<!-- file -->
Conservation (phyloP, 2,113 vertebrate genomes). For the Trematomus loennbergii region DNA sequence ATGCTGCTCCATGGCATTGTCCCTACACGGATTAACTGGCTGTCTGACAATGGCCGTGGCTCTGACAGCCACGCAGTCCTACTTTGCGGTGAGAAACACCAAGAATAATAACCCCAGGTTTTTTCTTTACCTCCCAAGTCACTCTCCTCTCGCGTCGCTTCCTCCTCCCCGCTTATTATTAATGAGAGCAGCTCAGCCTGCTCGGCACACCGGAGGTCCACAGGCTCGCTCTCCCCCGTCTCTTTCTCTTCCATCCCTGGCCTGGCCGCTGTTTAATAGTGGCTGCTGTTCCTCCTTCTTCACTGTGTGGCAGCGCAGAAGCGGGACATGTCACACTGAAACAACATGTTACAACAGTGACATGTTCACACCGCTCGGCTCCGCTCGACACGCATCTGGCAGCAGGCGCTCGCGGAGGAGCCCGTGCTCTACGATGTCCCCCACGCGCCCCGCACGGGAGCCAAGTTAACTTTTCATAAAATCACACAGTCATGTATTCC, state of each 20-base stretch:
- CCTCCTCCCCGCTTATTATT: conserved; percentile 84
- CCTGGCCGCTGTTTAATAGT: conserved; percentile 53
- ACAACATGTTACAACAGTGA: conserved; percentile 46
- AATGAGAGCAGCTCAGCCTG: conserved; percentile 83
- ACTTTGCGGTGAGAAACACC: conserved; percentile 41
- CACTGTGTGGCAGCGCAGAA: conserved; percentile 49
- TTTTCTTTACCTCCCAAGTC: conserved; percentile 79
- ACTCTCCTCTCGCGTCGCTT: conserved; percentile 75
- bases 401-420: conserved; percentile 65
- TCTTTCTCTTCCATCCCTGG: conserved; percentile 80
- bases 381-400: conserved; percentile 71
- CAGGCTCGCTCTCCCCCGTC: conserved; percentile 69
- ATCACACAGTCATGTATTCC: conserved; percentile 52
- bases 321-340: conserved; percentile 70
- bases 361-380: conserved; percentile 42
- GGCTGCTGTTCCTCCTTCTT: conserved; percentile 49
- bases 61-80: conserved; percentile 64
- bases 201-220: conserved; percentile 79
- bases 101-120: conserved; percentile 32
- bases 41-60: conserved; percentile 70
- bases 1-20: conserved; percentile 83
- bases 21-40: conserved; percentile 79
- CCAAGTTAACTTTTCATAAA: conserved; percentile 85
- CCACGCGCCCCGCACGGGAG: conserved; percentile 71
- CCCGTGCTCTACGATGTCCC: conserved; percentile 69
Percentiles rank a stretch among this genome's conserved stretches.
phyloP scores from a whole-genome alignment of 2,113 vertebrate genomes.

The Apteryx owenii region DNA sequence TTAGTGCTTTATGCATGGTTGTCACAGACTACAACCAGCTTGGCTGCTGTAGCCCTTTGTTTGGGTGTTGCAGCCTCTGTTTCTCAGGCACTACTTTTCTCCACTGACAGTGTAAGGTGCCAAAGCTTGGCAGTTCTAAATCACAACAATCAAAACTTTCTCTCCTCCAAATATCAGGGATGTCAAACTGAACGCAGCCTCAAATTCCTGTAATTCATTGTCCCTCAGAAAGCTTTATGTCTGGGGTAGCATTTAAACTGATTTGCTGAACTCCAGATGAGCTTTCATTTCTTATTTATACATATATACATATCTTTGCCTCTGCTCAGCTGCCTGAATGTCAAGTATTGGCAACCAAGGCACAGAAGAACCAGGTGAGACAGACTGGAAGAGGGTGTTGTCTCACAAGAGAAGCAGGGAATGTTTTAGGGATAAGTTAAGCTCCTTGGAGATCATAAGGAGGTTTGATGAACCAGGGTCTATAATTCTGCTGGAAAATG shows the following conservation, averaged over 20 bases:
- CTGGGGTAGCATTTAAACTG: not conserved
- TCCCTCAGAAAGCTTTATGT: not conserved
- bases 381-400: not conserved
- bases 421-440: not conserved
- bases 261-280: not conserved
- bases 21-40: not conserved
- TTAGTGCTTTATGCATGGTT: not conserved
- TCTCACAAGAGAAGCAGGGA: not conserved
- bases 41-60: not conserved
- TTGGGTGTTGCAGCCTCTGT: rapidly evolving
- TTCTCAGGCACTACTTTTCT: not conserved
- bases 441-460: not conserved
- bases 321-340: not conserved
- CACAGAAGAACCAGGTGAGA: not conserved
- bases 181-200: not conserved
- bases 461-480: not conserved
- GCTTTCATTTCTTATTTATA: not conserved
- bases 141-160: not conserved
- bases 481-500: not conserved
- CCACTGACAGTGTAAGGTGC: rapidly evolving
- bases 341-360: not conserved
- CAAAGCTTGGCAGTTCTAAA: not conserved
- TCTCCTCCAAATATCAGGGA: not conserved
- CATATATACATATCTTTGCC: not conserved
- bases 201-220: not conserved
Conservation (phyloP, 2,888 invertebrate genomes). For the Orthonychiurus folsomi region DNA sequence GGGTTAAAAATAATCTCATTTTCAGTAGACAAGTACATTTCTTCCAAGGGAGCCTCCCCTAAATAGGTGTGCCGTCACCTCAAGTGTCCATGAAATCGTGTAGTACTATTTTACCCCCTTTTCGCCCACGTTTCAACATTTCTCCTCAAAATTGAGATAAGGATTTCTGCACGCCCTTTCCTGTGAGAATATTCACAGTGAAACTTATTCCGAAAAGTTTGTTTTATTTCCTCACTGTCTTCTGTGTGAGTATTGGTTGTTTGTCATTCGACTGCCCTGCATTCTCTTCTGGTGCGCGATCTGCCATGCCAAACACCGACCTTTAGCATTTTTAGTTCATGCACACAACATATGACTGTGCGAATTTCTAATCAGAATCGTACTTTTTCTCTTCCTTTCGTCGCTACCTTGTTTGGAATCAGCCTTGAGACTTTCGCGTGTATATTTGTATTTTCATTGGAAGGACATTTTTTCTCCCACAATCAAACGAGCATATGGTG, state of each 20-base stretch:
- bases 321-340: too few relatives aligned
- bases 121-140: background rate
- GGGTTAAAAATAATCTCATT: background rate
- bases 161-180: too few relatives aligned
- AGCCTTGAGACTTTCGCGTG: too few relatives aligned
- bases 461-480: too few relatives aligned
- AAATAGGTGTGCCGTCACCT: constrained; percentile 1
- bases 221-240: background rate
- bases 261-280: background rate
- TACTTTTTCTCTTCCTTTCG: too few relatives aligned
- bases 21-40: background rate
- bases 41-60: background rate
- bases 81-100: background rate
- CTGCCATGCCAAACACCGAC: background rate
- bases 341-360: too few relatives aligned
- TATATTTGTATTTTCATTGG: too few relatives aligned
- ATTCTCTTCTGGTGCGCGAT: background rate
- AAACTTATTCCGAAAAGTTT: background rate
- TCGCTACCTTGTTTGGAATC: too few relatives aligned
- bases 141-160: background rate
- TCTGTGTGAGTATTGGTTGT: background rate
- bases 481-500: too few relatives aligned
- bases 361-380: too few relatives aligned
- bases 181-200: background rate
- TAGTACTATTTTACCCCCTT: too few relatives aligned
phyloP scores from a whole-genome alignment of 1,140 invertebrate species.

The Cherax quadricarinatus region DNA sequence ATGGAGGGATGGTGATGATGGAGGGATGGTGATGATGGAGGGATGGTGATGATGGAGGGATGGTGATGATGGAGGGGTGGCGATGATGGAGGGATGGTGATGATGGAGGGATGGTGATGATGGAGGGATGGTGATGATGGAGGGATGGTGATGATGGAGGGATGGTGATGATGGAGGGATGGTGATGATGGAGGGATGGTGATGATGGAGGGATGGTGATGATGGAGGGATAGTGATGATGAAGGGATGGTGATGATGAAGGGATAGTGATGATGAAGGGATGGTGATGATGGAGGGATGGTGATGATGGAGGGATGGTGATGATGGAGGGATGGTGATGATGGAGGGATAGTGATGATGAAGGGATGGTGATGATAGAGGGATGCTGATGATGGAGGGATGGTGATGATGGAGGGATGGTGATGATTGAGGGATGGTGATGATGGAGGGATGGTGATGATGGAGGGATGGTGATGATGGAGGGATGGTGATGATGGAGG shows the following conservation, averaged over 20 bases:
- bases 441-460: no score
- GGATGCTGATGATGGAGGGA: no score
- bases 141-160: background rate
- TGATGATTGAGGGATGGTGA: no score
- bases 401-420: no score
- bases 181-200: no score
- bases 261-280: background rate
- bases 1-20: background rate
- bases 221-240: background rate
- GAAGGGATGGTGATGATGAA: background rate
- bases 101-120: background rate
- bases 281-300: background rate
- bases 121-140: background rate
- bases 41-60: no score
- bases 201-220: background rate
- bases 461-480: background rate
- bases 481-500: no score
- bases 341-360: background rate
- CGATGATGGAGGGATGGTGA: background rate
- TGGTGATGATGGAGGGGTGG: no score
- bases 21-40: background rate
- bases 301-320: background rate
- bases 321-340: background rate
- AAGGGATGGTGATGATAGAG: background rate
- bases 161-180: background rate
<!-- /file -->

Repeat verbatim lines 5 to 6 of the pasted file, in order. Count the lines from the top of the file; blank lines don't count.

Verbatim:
- AATGAGAGCAGCTCAGCCTG: conserved; percentile 83
- ACTTTGCGGTGAGAAACACC: conserved; percentile 41